A common theme among nearly all the speeches was assailing Democrats and Obama for what many critics see as repeated attacks against personal freedom. Multiple speakers brought up the religious freedom debate that exploded after Indiana passed — then later changed — a law that opponents saw as discriminatory against gay and lesbian couples.
"If these large forces can conspire to crush the First Amendment, it won't be long before they come after the Second Amendment," Jindal said, intertwining religious rights with gun rights.
The speakers also tried to weave in what they consider Obama's violation of presidential powers via executive action on issues like immigration. Bush said the Constitution is not like a "breakfast buffet, while Perry said it's not like a "cafeteria plan."
"You don't get to just pick and choose the amendments you like and discard the ones that don't agree with your political agenda," Perry said.
Santorum said he's worried about rights being slowly chipped away. "I'll be damned if I'm going to have this happen on my watch."
3. Foreign policy a big topic
The gun control debate has largely shifted from the national level to the state level since a gun control package failed to advance in the Senate following the December 2012 Sandy Hook massacre.
And with foreign policy so predominant in politics at the moment, the contenders largely trained their fire on the Obama administration for what they consider his weak actions defending the homeland from overseas threats.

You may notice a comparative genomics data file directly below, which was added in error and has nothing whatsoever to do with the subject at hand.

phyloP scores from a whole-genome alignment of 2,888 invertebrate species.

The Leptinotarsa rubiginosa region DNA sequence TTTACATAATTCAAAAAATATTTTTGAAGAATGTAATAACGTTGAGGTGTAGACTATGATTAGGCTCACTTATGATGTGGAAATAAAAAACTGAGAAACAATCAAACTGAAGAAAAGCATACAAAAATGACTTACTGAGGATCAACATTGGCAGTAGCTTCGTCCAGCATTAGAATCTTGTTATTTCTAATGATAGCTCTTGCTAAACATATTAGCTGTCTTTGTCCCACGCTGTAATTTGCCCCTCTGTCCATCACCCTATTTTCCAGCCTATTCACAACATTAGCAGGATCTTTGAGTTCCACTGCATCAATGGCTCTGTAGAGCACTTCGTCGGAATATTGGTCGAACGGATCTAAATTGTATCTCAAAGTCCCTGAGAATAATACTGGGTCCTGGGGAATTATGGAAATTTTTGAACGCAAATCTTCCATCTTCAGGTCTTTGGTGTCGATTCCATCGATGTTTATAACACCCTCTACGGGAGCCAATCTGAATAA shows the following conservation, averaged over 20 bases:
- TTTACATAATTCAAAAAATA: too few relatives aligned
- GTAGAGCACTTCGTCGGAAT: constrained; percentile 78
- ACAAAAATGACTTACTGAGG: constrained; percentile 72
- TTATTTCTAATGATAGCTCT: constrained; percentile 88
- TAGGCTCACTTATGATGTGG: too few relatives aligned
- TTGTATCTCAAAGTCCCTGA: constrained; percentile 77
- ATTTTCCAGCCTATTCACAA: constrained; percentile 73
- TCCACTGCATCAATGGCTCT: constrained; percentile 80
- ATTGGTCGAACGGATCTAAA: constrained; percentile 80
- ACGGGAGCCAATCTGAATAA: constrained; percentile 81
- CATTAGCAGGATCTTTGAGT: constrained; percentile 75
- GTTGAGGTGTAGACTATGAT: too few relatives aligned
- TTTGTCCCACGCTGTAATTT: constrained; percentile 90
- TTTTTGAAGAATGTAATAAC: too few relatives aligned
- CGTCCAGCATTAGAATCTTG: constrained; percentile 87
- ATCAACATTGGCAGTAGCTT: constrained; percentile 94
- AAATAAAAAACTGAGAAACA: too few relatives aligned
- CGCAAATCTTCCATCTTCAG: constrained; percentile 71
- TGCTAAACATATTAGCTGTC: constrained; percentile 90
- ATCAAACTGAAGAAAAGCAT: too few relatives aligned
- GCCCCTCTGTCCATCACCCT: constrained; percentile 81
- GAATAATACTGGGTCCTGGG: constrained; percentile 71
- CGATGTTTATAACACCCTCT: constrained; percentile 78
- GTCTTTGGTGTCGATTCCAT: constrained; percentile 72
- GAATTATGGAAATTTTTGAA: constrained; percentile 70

"Why don't you focus more on keeping weapons out of the hands of Islamic terrorists and less on keeping weapons out of the hands of law-abiding Americans?" Bush said, speaking rhetorically to the president.
Bush also argued that the best form of national defense "is a nation of free men and free women exercising their Second Amendment rights," adding that the "the Second Amendment is the original Homeland Security Act."
Graham, who said he's retiring from the Air Force this year, issued a blistering critique of the president's foreign policy record.
"The next president of the United States needs not only be able to defend the Second Amendment but defend this nation," he said. "The next time you vote, make sure you're voting for somebody that knows what the hell they're doing when it comes to being commander in chief."
Mac Rojo, a former Marine and retired police officer from Holbrook, Arizona, said he was impressed with Cruz, Graham and Huckabee at the event but was also surprised at how well Bush came across, he said.
"It'd be nice if they could be the next entire Cabinet," he said, referring to all the Republicans who spoke.
4. Marco Rubio previews his announcement
Rubio delivered a strong performance that came just a few days before he's set to make a major announcement on his political future.